Hotel hopping and academics leave me with little internet access and even littler free time to update this blog. I write to you now from a little skiing village in the Alps in Northern Italy called Cortina d’Ampezzo, the cool mountain air a blessing for the moment. Tomorrow we set off for Germany so I’m left here with time to reflect on my two weeks in Italy and to share some of the other adventures I’ve had.
Since I last posted I’ve been to Siena, Florence, Ravenna, Padua, and Venice. Most were day trips into these cities but I did spent a lot of time in Florence and some in Venice, so I’ll elaborate on these two glorious cities here for you.
Florence was an absolute whirlwind. We visited churches after museums after churches after museums. There was even a day we hit up three separate art museums in one day to study Renaissance sculptures. But I can only consider myself lucky because I have truly seen some really famous works by Donatello, Michelangelo, Brunelleschi and Alberti. Pictures of things in every art textbook I have now seen in person, be they fresco or building or statue.
However, I think I just liked the atmosphere of Florence the most, for it was quite a refreshing change from the busy streets of Rome. Being enclosed by the mountains I felt more at peace. My favorite moment in Florence was on the last full day when a few of us hiked up (really, it was a hike) to the San Miniato al Monte as a required church to visit. Our group leader told us of a little detour right beside the church that was his favorite view in the entire city and so I offered to take the extra ten minutes to hike around and see it. We began walking and then suddenly the scenery changed and we were in a forest of pine trees neatly planted in rows. He explained to me that it was a World War II memorial site, where a single tree was planed in honor of everyone from Florence who was killed in the war. For such a beautiful and serene place, I never would have found it or understood its meaning on my own and I was very moved by the experience. There was a stillness in the air that I’d gone for so long without hearing.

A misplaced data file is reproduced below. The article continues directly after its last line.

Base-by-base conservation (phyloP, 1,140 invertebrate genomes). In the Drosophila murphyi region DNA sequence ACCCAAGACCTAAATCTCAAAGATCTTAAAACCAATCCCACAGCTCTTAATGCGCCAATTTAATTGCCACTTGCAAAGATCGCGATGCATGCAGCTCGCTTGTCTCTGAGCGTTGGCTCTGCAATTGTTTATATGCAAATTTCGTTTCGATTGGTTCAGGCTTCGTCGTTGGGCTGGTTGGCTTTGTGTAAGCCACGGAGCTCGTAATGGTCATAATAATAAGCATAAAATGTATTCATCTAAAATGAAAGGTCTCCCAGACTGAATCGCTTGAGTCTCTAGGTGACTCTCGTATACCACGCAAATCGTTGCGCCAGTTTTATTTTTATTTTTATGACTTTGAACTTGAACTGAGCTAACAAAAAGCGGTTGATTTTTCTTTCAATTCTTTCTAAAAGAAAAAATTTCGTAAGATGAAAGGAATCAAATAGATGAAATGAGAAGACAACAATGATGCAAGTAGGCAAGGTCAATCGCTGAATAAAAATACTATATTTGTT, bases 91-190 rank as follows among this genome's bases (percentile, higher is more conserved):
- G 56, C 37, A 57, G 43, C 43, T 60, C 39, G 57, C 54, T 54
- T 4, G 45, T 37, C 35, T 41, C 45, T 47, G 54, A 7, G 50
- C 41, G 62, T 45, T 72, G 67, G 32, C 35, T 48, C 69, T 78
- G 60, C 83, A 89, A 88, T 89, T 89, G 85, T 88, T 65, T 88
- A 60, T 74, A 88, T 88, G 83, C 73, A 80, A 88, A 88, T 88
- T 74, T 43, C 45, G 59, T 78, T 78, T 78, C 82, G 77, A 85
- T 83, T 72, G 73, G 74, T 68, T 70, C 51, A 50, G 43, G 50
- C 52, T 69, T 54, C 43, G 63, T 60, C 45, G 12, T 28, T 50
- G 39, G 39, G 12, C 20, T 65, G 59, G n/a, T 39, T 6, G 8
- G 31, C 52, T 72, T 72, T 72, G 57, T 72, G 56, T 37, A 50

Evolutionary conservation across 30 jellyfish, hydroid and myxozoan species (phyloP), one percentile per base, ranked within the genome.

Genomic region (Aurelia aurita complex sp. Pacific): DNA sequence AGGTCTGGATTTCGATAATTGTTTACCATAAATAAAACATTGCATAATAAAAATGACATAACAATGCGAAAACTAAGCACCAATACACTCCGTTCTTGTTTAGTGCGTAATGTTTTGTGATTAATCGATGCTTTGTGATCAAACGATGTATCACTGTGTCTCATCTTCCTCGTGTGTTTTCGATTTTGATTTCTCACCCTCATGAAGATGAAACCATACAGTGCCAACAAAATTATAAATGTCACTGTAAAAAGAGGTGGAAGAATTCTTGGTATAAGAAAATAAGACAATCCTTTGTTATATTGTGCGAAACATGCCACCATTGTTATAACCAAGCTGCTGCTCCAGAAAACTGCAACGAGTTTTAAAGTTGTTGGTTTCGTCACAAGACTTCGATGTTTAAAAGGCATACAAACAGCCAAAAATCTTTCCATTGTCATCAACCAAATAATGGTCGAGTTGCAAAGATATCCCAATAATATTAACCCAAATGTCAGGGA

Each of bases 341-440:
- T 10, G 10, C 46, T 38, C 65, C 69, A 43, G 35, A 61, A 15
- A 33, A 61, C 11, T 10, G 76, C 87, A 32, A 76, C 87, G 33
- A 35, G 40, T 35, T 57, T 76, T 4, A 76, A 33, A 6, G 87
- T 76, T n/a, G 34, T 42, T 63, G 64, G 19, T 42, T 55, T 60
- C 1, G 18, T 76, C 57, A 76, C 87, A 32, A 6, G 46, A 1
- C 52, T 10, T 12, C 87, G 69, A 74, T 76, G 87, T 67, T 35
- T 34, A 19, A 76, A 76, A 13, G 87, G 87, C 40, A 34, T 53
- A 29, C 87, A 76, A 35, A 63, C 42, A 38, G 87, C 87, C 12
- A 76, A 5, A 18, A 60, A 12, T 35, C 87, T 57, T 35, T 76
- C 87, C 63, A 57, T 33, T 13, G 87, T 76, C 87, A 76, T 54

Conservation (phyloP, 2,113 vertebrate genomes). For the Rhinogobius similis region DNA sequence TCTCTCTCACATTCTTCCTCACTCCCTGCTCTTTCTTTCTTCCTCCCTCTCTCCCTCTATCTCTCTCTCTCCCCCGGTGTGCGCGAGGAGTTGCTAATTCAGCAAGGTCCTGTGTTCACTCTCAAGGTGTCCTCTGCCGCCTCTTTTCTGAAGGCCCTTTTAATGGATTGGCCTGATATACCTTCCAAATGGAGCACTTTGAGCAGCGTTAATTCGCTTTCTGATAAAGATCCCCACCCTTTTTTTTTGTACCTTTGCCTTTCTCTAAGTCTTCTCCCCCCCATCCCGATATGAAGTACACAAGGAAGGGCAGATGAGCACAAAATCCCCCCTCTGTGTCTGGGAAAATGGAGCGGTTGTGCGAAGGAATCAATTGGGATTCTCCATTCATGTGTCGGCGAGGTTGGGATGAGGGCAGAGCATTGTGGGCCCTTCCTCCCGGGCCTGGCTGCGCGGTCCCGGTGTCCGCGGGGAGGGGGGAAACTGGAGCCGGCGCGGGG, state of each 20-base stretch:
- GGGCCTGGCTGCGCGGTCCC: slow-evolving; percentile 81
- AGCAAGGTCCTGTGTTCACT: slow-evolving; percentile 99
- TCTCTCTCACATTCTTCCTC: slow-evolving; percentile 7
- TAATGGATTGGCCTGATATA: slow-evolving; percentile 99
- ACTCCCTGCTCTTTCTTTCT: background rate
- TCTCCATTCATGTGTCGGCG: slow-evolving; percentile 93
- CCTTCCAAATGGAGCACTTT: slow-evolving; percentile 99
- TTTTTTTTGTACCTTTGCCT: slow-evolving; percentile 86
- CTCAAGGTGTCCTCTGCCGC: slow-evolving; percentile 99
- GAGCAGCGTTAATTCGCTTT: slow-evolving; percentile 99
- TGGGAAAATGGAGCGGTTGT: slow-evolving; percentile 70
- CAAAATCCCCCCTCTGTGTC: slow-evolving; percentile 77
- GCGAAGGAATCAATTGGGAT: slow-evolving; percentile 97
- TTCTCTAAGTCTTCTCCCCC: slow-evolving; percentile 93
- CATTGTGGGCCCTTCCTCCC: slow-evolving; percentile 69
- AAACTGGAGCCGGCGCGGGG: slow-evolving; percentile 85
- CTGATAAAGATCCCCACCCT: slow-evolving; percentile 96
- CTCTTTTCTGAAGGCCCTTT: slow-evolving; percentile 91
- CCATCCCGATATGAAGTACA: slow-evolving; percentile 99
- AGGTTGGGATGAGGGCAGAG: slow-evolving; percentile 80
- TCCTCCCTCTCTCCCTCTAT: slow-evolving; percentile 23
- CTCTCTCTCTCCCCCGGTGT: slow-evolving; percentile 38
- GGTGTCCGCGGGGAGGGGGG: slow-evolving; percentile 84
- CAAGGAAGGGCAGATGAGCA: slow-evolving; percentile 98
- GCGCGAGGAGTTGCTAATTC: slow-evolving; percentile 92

Of course, Venice found a way of trumping my experience in Florence. I’d always wanted to visit Venice, enamored as I am by the ocean and the idea of living in a city where there are boats instead of cars, bridges instead of crosswalks. I can easily say that it lived up to my expectations perfectly. The elegance and beauty of the city completely took me in; leaving Venice was probably the hardest goodbye to a city so far. Sitting by San Marco at sunset while eating calzones and listening to a nearby accordion player does not happen to me every day, nor do I suspect it ever will happen again in quite the same manner.
My favorite day in Venice was our free day. The program paid for everyone to get a free 12 hour boat pass (in Venice there’s a boat system that works like a bus system) to go and explore. Well, you didn’t have to tell me twice to go! I was wonderfully happy to be on a boat again, smelling the salt air and feeling that crisp wind in my face, and I was very surprised at just how blue the Mediterranean water was around me. My friends and I went island-hopping most of the day, changing boat lines and riding around from island to island off the coast of Venice. The first stop was on the island Murano, the place most known for their glass-making, and also for doing damaging things to my bank account. A bit further out was the smaller island of Burano which is known for their lace-making. I think Burano was my favorite because it really had a small-island feel to it, and the houses were all painted in bright fresh colors that popped against the picturesque landscape.
I could deliberate all night about Italy but unfortunately there are too many other things to do and see yet! My only hope is to give you glimpses of these places I’ve lived in and been changed by.